No one likes a complainer, but believe it or not, businesses do! Retailers consider a complaint letter a gift, because they want to know if you are dissatisfied with a product or service. They want you to keep coming back and they don’t want you complaining to your friends about the bad experience. Effective complaining can get us what we want: that cheaper price, a free meal, or our money back.
According to a recent survey, 78% of us have complained to companies about bad service, but do we do it right?
Here are some tips on the art of complaining:
First, track down a website, e-mail address, or some way to contact the company. Companies are now making it easier to complain because a good company wants to satisfy us. Consumers who aren’t happy not only don’t come back, they tell other customers. Companies are upgrading their web sites and redesigning their packages to include toll free numbers and web site information to make it easier to complain.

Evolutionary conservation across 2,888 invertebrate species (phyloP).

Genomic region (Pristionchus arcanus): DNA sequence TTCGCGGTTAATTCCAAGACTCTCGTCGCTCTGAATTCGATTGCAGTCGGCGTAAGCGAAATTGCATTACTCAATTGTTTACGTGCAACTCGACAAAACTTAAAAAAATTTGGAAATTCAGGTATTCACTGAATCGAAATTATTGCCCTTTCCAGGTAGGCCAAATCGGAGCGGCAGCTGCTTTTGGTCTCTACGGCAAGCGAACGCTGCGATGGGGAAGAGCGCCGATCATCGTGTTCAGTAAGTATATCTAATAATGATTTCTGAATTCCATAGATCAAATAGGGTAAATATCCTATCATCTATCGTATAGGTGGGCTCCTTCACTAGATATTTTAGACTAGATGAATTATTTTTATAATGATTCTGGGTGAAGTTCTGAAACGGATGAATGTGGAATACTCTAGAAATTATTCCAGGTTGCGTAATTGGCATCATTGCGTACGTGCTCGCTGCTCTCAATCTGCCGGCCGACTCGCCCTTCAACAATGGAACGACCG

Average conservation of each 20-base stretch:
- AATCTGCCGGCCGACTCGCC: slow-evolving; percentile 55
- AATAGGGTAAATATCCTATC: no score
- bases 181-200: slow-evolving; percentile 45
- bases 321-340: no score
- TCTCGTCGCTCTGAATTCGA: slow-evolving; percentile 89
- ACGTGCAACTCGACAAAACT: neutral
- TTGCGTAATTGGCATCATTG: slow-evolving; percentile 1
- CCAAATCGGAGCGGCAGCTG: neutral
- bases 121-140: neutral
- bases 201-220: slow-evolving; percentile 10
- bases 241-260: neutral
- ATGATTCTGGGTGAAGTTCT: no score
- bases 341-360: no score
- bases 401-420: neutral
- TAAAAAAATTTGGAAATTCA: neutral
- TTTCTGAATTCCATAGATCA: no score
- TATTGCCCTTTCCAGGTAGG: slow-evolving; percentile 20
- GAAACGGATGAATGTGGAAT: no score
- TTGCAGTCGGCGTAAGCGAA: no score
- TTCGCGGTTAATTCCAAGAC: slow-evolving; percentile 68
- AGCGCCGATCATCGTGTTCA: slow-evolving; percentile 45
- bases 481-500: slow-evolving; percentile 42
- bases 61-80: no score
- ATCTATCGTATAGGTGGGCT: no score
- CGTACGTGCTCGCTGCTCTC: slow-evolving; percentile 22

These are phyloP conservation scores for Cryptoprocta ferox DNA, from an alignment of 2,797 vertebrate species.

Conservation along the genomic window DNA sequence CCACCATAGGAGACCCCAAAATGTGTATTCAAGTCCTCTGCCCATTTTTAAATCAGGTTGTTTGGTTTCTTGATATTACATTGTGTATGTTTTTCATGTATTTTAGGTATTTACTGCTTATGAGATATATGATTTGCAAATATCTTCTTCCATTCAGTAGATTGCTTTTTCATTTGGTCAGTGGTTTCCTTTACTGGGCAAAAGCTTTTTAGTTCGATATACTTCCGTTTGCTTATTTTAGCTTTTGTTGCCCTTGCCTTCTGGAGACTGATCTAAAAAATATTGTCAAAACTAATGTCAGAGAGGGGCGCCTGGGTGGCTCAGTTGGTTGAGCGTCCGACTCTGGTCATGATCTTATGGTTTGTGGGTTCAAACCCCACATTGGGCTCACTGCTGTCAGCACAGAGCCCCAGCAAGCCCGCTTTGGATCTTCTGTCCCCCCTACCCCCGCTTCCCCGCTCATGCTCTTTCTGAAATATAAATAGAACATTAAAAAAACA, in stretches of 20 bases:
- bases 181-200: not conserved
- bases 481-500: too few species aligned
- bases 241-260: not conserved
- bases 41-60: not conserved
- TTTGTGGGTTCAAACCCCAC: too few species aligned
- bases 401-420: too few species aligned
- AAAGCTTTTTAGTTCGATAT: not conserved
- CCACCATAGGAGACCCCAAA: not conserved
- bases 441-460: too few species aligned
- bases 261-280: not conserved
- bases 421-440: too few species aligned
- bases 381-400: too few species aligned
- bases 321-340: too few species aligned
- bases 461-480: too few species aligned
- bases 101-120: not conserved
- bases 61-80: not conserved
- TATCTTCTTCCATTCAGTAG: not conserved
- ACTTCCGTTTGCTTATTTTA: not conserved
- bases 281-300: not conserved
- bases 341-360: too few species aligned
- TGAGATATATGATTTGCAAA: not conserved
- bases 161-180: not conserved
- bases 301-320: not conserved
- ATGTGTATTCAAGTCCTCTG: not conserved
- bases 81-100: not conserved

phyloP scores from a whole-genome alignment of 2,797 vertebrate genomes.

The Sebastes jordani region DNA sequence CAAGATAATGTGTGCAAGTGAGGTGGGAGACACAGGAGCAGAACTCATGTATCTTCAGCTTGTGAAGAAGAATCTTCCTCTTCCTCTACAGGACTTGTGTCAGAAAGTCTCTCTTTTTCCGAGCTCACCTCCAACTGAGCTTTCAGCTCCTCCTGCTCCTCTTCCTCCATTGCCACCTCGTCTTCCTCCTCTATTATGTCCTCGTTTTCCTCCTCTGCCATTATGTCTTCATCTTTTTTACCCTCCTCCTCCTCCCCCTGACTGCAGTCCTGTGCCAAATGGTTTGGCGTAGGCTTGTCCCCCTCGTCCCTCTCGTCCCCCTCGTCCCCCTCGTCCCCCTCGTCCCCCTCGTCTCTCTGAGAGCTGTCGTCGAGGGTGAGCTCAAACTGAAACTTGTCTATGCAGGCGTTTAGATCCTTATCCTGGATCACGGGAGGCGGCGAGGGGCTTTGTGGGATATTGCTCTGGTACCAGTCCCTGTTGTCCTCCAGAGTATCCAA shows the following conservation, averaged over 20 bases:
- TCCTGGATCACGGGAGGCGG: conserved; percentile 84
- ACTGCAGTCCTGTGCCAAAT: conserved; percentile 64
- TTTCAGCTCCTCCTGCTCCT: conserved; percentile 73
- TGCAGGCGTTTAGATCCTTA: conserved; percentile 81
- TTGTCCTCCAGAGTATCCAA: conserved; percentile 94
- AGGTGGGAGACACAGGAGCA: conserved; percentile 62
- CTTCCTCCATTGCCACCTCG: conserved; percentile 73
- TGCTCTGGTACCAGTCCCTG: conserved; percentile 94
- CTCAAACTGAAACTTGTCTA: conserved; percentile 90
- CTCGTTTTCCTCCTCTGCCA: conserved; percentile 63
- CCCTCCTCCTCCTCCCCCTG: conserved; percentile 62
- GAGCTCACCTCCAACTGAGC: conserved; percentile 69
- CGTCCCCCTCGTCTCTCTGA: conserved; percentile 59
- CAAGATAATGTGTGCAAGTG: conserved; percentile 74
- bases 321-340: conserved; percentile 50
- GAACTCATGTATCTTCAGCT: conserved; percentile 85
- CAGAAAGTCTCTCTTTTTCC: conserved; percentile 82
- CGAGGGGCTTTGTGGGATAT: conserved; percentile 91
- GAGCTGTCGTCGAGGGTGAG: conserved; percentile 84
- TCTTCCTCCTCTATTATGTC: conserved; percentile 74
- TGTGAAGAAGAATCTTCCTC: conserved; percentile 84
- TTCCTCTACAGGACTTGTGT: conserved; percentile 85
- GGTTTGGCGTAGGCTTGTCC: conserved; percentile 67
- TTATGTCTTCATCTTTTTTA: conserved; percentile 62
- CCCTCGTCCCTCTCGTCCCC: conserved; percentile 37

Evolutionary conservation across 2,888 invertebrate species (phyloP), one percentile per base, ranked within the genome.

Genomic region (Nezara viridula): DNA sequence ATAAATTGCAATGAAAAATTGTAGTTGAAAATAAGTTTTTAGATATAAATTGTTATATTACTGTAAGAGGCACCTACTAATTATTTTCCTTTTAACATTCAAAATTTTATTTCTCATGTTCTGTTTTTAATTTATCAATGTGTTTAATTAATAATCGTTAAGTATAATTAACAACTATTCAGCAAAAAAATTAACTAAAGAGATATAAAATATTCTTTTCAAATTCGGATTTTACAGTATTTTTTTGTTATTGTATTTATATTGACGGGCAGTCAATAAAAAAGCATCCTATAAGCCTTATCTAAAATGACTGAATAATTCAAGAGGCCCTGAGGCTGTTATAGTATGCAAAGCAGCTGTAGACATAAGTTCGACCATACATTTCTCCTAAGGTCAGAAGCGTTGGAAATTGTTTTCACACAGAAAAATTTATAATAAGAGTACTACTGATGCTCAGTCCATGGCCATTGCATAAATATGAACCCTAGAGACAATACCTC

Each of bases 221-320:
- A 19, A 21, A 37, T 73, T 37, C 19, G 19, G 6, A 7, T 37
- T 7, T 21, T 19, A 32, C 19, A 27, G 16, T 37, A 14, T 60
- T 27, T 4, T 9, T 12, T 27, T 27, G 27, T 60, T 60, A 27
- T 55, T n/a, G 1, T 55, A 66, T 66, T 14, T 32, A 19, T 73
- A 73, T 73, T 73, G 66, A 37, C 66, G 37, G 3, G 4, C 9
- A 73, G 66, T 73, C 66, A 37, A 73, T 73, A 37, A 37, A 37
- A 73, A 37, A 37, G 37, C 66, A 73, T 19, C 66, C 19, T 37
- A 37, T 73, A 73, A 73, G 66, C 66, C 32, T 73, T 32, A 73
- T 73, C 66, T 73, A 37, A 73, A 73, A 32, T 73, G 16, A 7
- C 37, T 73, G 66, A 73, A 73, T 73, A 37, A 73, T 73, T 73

Be sure to document everything. If it’s a product, state when and where you bought it, the name, model, and serial number. Include a copy of the receipt. If it’s a service, mention the location, date and time, and the name of the employee who waited on you.
Explain in detail what happened. State the problem clearly. Be brief. Don’t rant and rave – be businesslike and objective.
Say what you want. A refund? A new product? Or just an apology? Don’t leave it up to the company to decide how to remedy the situation.
Keep a copy of everything you send.
If you’re still not happy, use blogs or web sites to tell others.
Over the years in my classes, Duquesne students have written numerous complaint letters when they’ve had service problems. About half of them got a response, and one out of three got a gift certificate or some kind of reimbursement.
Compliments can reap benefits, too. Companies will reward you if you tell them what you like.
Don’t be like the Rolling Stones, Get Some Satisfaction… Gripe, but Gripe Right!
It does pay to complain!